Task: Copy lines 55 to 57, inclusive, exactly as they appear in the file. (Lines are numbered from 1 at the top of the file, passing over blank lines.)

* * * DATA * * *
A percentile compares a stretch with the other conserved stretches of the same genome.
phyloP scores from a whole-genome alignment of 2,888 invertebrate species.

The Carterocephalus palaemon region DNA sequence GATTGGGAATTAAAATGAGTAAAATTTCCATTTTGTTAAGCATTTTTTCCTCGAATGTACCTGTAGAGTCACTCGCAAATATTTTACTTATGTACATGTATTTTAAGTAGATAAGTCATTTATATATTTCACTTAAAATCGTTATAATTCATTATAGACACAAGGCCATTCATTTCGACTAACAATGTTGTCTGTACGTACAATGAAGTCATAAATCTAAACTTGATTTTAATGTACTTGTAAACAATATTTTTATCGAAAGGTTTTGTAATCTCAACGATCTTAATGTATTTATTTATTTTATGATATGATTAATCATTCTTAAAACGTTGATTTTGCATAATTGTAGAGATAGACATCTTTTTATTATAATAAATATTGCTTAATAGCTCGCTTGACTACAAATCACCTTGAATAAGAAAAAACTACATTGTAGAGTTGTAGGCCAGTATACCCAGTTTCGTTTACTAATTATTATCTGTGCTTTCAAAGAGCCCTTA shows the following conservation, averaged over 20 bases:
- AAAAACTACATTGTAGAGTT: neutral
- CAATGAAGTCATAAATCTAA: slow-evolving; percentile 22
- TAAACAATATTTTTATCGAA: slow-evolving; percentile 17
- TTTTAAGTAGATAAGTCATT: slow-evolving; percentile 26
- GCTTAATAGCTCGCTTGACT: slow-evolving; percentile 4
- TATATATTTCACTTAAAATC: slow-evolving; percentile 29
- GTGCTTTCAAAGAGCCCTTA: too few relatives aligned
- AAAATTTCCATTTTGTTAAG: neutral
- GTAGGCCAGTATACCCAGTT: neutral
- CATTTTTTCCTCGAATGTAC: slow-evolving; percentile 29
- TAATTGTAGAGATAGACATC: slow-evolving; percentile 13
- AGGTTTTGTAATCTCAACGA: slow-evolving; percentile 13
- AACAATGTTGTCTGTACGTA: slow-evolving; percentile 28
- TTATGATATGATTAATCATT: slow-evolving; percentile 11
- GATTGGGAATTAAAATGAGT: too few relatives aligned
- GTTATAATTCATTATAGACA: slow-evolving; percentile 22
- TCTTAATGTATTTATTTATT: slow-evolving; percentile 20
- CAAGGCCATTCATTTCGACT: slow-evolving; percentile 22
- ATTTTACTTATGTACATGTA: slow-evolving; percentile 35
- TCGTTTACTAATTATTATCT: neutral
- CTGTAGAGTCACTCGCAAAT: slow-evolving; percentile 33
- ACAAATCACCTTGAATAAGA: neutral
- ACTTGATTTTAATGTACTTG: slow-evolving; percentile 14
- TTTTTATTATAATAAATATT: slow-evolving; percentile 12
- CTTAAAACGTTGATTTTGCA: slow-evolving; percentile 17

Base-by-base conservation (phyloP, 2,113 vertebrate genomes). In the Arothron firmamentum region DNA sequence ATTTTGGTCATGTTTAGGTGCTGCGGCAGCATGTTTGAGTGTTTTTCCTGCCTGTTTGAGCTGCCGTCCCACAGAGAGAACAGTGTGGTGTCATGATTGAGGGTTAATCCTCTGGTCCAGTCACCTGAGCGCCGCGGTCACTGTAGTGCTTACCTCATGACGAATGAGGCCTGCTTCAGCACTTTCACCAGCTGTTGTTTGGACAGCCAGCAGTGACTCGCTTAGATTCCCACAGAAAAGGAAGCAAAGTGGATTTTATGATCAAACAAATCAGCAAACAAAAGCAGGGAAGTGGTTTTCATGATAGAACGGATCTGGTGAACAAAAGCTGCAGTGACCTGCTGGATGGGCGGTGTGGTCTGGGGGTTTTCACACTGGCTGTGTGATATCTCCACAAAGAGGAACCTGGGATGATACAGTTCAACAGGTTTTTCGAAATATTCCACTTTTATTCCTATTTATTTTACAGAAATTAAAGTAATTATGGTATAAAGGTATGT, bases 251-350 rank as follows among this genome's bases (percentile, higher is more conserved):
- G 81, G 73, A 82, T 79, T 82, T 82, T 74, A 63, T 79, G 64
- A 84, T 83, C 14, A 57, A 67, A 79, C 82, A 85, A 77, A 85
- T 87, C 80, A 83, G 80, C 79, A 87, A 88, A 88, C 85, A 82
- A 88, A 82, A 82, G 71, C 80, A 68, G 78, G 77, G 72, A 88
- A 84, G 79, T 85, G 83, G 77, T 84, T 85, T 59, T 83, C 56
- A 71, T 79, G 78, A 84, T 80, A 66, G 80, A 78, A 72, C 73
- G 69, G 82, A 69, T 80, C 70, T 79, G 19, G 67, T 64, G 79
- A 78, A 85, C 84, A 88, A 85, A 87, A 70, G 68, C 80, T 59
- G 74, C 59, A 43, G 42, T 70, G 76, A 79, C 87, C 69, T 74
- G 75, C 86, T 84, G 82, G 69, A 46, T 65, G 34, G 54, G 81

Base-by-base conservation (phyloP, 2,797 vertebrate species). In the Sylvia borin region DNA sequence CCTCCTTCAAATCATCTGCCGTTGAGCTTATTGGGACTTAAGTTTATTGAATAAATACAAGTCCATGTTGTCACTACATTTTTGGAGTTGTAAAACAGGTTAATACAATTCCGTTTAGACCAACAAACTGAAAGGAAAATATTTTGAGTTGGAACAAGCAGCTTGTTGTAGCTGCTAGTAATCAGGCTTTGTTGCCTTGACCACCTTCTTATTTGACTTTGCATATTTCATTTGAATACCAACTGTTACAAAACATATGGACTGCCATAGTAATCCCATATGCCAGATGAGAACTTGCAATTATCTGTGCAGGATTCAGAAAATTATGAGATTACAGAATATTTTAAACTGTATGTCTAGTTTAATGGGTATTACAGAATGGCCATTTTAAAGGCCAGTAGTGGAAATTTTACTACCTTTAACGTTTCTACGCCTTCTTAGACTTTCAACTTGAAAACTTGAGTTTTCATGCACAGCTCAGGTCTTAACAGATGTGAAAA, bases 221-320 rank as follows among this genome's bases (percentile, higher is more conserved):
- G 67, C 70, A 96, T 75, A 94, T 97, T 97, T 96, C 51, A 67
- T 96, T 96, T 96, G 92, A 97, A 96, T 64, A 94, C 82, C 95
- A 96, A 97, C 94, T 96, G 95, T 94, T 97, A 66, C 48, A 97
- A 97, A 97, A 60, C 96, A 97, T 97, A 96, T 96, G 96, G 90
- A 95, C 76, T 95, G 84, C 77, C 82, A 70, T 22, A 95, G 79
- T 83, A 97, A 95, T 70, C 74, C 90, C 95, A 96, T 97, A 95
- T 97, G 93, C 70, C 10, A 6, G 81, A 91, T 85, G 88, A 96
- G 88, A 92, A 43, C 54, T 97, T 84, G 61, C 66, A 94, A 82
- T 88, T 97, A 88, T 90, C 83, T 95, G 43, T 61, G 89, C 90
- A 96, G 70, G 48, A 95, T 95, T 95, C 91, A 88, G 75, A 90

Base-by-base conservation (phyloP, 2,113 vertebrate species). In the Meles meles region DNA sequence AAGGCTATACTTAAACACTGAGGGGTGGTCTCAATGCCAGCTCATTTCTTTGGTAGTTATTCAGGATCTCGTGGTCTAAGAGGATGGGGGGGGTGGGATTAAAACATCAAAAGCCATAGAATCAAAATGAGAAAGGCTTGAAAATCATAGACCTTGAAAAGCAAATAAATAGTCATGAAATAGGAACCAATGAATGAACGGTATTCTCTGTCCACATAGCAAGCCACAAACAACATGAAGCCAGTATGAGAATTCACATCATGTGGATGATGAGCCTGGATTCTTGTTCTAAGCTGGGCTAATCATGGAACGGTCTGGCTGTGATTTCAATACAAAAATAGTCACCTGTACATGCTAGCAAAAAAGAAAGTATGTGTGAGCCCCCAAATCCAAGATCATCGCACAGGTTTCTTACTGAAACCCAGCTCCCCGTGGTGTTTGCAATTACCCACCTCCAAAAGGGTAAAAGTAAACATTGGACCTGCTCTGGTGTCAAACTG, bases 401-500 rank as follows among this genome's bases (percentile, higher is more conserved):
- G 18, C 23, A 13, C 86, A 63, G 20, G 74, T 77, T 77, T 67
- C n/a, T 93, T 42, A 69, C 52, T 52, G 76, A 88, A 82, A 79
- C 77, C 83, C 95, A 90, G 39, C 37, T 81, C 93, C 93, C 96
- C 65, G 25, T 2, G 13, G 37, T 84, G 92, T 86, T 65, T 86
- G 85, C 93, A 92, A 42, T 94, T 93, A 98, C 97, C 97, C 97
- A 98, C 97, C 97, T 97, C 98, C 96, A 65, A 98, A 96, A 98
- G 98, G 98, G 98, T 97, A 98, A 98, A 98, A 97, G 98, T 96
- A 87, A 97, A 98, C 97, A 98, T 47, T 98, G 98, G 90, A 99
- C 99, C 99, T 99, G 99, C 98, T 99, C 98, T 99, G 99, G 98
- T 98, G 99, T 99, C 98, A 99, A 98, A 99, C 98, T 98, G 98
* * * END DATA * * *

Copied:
- C 65, G 25, T 2, G 13, G 37, T 84, G 92, T 86, T 65, T 86
- G 85, C 93, A 92, A 42, T 94, T 93, A 98, C 97, C 97, C 97
- A 98, C 97, C 97, T 97, C 98, C 96, A 65, A 98, A 96, A 98